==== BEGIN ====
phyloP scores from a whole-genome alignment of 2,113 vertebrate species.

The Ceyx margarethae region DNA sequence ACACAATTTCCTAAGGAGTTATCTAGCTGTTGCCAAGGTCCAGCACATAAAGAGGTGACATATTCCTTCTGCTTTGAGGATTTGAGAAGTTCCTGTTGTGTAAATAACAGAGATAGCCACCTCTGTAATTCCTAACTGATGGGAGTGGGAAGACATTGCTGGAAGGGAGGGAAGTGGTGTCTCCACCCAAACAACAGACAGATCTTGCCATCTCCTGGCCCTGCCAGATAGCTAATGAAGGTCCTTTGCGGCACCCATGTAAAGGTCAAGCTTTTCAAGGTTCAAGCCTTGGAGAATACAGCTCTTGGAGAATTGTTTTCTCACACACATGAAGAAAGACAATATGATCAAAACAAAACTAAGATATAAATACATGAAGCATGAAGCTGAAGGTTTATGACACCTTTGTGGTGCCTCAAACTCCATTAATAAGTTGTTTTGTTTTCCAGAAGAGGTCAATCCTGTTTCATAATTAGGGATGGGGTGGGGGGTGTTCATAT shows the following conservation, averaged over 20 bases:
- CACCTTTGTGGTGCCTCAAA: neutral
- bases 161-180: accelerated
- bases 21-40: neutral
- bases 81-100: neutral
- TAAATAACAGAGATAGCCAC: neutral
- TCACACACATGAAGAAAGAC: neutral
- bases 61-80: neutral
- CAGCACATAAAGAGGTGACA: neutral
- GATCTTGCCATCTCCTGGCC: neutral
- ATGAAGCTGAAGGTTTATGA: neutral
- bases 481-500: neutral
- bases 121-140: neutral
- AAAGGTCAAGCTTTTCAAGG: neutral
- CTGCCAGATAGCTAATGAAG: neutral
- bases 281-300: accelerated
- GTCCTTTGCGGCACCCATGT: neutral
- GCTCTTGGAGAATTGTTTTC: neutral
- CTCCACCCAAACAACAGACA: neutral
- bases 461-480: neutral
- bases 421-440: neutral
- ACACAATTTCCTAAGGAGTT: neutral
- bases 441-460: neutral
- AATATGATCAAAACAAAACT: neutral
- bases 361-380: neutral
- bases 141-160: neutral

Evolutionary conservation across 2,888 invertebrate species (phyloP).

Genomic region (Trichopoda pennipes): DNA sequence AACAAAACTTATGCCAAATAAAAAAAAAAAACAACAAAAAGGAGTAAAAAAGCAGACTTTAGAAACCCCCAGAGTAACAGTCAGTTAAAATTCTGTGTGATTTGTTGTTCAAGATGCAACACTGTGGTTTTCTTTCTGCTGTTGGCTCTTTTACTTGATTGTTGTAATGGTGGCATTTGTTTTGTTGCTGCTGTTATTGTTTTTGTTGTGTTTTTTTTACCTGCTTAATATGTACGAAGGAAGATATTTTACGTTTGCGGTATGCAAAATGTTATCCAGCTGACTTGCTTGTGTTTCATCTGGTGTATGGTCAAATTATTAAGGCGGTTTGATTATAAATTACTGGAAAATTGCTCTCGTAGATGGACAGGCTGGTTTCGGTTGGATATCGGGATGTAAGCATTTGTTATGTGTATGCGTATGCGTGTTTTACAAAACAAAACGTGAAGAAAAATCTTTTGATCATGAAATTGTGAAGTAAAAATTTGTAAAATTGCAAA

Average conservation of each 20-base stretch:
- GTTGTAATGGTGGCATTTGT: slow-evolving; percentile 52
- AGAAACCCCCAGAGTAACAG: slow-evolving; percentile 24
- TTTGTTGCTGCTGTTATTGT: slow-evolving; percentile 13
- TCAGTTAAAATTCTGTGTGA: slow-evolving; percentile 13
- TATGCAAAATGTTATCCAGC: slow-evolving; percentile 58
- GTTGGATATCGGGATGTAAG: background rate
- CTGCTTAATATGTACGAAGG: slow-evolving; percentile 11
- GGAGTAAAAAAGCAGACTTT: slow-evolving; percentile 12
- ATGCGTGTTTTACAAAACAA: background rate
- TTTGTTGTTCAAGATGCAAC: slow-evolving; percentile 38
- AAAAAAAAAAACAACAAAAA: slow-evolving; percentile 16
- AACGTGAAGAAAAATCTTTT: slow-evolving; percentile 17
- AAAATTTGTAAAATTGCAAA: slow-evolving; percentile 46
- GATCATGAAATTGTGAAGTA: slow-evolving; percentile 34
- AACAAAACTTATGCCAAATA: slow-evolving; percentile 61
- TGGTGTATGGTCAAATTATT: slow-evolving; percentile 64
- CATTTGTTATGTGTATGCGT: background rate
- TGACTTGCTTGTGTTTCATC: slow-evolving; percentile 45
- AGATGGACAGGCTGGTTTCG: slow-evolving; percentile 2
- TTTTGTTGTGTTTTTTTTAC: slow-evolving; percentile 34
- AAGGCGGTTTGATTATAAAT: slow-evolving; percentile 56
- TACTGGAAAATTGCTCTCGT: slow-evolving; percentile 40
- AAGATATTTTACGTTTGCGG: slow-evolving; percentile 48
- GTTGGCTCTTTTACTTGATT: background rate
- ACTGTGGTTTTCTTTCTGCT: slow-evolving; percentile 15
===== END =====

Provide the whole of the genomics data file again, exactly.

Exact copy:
phyloP scores from a whole-genome alignment of 2,113 vertebrate species.

The Ceyx margarethae region DNA sequence ACACAATTTCCTAAGGAGTTATCTAGCTGTTGCCAAGGTCCAGCACATAAAGAGGTGACATATTCCTTCTGCTTTGAGGATTTGAGAAGTTCCTGTTGTGTAAATAACAGAGATAGCCACCTCTGTAATTCCTAACTGATGGGAGTGGGAAGACATTGCTGGAAGGGAGGGAAGTGGTGTCTCCACCCAAACAACAGACAGATCTTGCCATCTCCTGGCCCTGCCAGATAGCTAATGAAGGTCCTTTGCGGCACCCATGTAAAGGTCAAGCTTTTCAAGGTTCAAGCCTTGGAGAATACAGCTCTTGGAGAATTGTTTTCTCACACACATGAAGAAAGACAATATGATCAAAACAAAACTAAGATATAAATACATGAAGCATGAAGCTGAAGGTTTATGACACCTTTGTGGTGCCTCAAACTCCATTAATAAGTTGTTTTGTTTTCCAGAAGAGGTCAATCCTGTTTCATAATTAGGGATGGGGTGGGGGGTGTTCATAT shows the following conservation, averaged over 20 bases:
- CACCTTTGTGGTGCCTCAAA: neutral
- bases 161-180: accelerated
- bases 21-40: neutral
- bases 81-100: neutral
- TAAATAACAGAGATAGCCAC: neutral
- TCACACACATGAAGAAAGAC: neutral
- bases 61-80: neutral
- CAGCACATAAAGAGGTGACA: neutral
- GATCTTGCCATCTCCTGGCC: neutral
- ATGAAGCTGAAGGTTTATGA: neutral
- bases 481-500: neutral
- bases 121-140: neutral
- AAAGGTCAAGCTTTTCAAGG: neutral
- CTGCCAGATAGCTAATGAAG: neutral
- bases 281-300: accelerated
- GTCCTTTGCGGCACCCATGT: neutral
- GCTCTTGGAGAATTGTTTTC: neutral
- CTCCACCCAAACAACAGACA: neutral
- bases 461-480: neutral
- bases 421-440: neutral
- ACACAATTTCCTAAGGAGTT: neutral
- bases 441-460: neutral
- AATATGATCAAAACAAAACT: neutral
- bases 361-380: neutral
- bases 141-160: neutral

Evolutionary conservation across 2,888 invertebrate species (phyloP).

Genomic region (Trichopoda pennipes): DNA sequence AACAAAACTTATGCCAAATAAAAAAAAAAAACAACAAAAAGGAGTAAAAAAGCAGACTTTAGAAACCCCCAGAGTAACAGTCAGTTAAAATTCTGTGTGATTTGTTGTTCAAGATGCAACACTGTGGTTTTCTTTCTGCTGTTGGCTCTTTTACTTGATTGTTGTAATGGTGGCATTTGTTTTGTTGCTGCTGTTATTGTTTTTGTTGTGTTTTTTTTACCTGCTTAATATGTACGAAGGAAGATATTTTACGTTTGCGGTATGCAAAATGTTATCCAGCTGACTTGCTTGTGTTTCATCTGGTGTATGGTCAAATTATTAAGGCGGTTTGATTATAAATTACTGGAAAATTGCTCTCGTAGATGGACAGGCTGGTTTCGGTTGGATATCGGGATGTAAGCATTTGTTATGTGTATGCGTATGCGTGTTTTACAAAACAAAACGTGAAGAAAAATCTTTTGATCATGAAATTGTGAAGTAAAAATTTGTAAAATTGCAAA

Average conservation of each 20-base stretch:
- GTTGTAATGGTGGCATTTGT: slow-evolving; percentile 52
- AGAAACCCCCAGAGTAACAG: slow-evolving; percentile 24
- TTTGTTGCTGCTGTTATTGT: slow-evolving; percentile 13
- TCAGTTAAAATTCTGTGTGA: slow-evolving; percentile 13
- TATGCAAAATGTTATCCAGC: slow-evolving; percentile 58
- GTTGGATATCGGGATGTAAG: background rate
- CTGCTTAATATGTACGAAGG: slow-evolving; percentile 11
- GGAGTAAAAAAGCAGACTTT: slow-evolving; percentile 12
- ATGCGTGTTTTACAAAACAA: background rate
- TTTGTTGTTCAAGATGCAAC: slow-evolving; percentile 38
- AAAAAAAAAAACAACAAAAA: slow-evolving; percentile 16
- AACGTGAAGAAAAATCTTTT: slow-evolving; percentile 17
- AAAATTTGTAAAATTGCAAA: slow-evolving; percentile 46
- GATCATGAAATTGTGAAGTA: slow-evolving; percentile 34
- AACAAAACTTATGCCAAATA: slow-evolving; percentile 61
- TGGTGTATGGTCAAATTATT: slow-evolving; percentile 64
- CATTTGTTATGTGTATGCGT: background rate
- TGACTTGCTTGTGTTTCATC: slow-evolving; percentile 45
- AGATGGACAGGCTGGTTTCG: slow-evolving; percentile 2
- TTTTGTTGTGTTTTTTTTAC: slow-evolving; percentile 34
- AAGGCGGTTTGATTATAAAT: slow-evolving; percentile 56
- TACTGGAAAATTGCTCTCGT: slow-evolving; percentile 40
- AAGATATTTTACGTTTGCGG: slow-evolving; percentile 48
- GTTGGCTCTTTTACTTGATT: background rate
- ACTGTGGTTTTCTTTCTGCT: slow-evolving; percentile 15